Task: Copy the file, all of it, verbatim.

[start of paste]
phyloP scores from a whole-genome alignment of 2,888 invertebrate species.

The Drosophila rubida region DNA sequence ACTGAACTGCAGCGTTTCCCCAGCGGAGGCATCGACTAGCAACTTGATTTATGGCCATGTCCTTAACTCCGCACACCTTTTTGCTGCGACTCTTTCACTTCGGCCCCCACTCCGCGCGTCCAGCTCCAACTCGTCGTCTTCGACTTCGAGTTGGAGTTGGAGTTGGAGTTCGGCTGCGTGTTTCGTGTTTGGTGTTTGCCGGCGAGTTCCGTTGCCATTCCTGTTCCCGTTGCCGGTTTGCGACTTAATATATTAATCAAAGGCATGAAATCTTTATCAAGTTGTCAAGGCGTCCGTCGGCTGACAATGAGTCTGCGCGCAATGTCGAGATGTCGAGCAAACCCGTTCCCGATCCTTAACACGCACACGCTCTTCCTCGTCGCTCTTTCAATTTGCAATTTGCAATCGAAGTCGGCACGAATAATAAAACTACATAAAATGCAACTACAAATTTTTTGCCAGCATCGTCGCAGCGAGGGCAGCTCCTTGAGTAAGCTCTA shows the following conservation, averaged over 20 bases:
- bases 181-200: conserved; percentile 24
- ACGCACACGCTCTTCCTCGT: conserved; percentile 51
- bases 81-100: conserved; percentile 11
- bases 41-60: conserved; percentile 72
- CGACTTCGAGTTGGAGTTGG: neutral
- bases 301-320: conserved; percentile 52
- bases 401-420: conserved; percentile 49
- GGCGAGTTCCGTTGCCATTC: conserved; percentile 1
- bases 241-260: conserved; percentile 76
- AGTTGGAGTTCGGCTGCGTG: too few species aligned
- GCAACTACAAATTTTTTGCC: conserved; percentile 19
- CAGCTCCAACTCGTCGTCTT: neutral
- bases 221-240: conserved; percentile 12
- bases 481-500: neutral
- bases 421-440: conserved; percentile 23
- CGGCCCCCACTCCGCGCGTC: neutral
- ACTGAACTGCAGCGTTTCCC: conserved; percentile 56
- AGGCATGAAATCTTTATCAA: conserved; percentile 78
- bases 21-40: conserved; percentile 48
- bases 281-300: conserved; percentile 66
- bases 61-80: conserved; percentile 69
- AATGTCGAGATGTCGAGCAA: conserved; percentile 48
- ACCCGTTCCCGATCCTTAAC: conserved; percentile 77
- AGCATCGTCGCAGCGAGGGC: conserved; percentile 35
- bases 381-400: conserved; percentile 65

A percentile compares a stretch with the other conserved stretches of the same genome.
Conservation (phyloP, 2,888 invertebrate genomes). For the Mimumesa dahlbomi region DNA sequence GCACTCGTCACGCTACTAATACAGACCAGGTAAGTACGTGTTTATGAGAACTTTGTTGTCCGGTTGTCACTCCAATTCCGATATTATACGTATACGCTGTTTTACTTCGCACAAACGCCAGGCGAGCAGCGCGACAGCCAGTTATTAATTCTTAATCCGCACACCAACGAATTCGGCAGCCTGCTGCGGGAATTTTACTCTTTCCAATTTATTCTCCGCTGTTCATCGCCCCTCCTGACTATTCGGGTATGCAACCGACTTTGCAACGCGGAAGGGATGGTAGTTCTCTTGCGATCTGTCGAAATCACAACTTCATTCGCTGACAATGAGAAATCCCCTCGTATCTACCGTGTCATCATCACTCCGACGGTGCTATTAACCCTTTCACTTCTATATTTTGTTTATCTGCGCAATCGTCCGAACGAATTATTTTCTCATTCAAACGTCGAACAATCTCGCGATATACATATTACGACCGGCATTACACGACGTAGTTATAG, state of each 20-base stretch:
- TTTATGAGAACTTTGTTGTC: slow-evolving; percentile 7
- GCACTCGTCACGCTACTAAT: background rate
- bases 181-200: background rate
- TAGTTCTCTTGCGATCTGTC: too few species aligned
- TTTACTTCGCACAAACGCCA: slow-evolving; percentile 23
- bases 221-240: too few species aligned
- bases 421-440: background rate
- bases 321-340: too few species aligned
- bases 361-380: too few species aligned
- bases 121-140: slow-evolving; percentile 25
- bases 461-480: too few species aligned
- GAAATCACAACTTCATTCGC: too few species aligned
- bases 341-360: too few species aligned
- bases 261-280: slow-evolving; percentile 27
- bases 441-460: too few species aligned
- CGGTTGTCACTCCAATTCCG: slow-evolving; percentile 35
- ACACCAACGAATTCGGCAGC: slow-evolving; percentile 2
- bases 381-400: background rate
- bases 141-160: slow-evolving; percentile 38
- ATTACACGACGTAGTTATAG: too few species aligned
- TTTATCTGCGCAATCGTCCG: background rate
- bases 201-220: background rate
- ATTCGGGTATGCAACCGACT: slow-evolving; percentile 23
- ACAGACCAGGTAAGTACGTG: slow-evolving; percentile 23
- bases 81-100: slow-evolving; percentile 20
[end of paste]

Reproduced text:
phyloP scores from a whole-genome alignment of 2,888 invertebrate species.

The Drosophila rubida region DNA sequence ACTGAACTGCAGCGTTTCCCCAGCGGAGGCATCGACTAGCAACTTGATTTATGGCCATGTCCTTAACTCCGCACACCTTTTTGCTGCGACTCTTTCACTTCGGCCCCCACTCCGCGCGTCCAGCTCCAACTCGTCGTCTTCGACTTCGAGTTGGAGTTGGAGTTGGAGTTCGGCTGCGTGTTTCGTGTTTGGTGTTTGCCGGCGAGTTCCGTTGCCATTCCTGTTCCCGTTGCCGGTTTGCGACTTAATATATTAATCAAAGGCATGAAATCTTTATCAAGTTGTCAAGGCGTCCGTCGGCTGACAATGAGTCTGCGCGCAATGTCGAGATGTCGAGCAAACCCGTTCCCGATCCTTAACACGCACACGCTCTTCCTCGTCGCTCTTTCAATTTGCAATTTGCAATCGAAGTCGGCACGAATAATAAAACTACATAAAATGCAACTACAAATTTTTTGCCAGCATCGTCGCAGCGAGGGCAGCTCCTTGAGTAAGCTCTA shows the following conservation, averaged over 20 bases:
- bases 181-200: conserved; percentile 24
- ACGCACACGCTCTTCCTCGT: conserved; percentile 51
- bases 81-100: conserved; percentile 11
- bases 41-60: conserved; percentile 72
- CGACTTCGAGTTGGAGTTGG: neutral
- bases 301-320: conserved; percentile 52
- bases 401-420: conserved; percentile 49
- GGCGAGTTCCGTTGCCATTC: conserved; percentile 1
- bases 241-260: conserved; percentile 76
- AGTTGGAGTTCGGCTGCGTG: too few species aligned
- GCAACTACAAATTTTTTGCC: conserved; percentile 19
- CAGCTCCAACTCGTCGTCTT: neutral
- bases 221-240: conserved; percentile 12
- bases 481-500: neutral
- bases 421-440: conserved; percentile 23
- CGGCCCCCACTCCGCGCGTC: neutral
- ACTGAACTGCAGCGTTTCCC: conserved; percentile 56
- AGGCATGAAATCTTTATCAA: conserved; percentile 78
- bases 21-40: conserved; percentile 48
- bases 281-300: conserved; percentile 66
- bases 61-80: conserved; percentile 69
- AATGTCGAGATGTCGAGCAA: conserved; percentile 48
- ACCCGTTCCCGATCCTTAAC: conserved; percentile 77
- AGCATCGTCGCAGCGAGGGC: conserved; percentile 35
- bases 381-400: conserved; percentile 65

A percentile compares a stretch with the other conserved stretches of the same genome.
Conservation (phyloP, 2,888 invertebrate genomes). For the Mimumesa dahlbomi region DNA sequence GCACTCGTCACGCTACTAATACAGACCAGGTAAGTACGTGTTTATGAGAACTTTGTTGTCCGGTTGTCACTCCAATTCCGATATTATACGTATACGCTGTTTTACTTCGCACAAACGCCAGGCGAGCAGCGCGACAGCCAGTTATTAATTCTTAATCCGCACACCAACGAATTCGGCAGCCTGCTGCGGGAATTTTACTCTTTCCAATTTATTCTCCGCTGTTCATCGCCCCTCCTGACTATTCGGGTATGCAACCGACTTTGCAACGCGGAAGGGATGGTAGTTCTCTTGCGATCTGTCGAAATCACAACTTCATTCGCTGACAATGAGAAATCCCCTCGTATCTACCGTGTCATCATCACTCCGACGGTGCTATTAACCCTTTCACTTCTATATTTTGTTTATCTGCGCAATCGTCCGAACGAATTATTTTCTCATTCAAACGTCGAACAATCTCGCGATATACATATTACGACCGGCATTACACGACGTAGTTATAG, state of each 20-base stretch:
- TTTATGAGAACTTTGTTGTC: slow-evolving; percentile 7
- GCACTCGTCACGCTACTAAT: background rate
- bases 181-200: background rate
- TAGTTCTCTTGCGATCTGTC: too few species aligned
- TTTACTTCGCACAAACGCCA: slow-evolving; percentile 23
- bases 221-240: too few species aligned
- bases 421-440: background rate
- bases 321-340: too few species aligned
- bases 361-380: too few species aligned
- bases 121-140: slow-evolving; percentile 25
- bases 461-480: too few species aligned
- GAAATCACAACTTCATTCGC: too few species aligned
- bases 341-360: too few species aligned
- bases 261-280: slow-evolving; percentile 27
- bases 441-460: too few species aligned
- CGGTTGTCACTCCAATTCCG: slow-evolving; percentile 35
- ACACCAACGAATTCGGCAGC: slow-evolving; percentile 2
- bases 381-400: background rate
- bases 141-160: slow-evolving; percentile 38
- ATTACACGACGTAGTTATAG: too few species aligned
- TTTATCTGCGCAATCGTCCG: background rate
- bases 201-220: background rate
- ATTCGGGTATGCAACCGACT: slow-evolving; percentile 23
- ACAGACCAGGTAAGTACGTG: slow-evolving; percentile 23
- bases 81-100: slow-evolving; percentile 20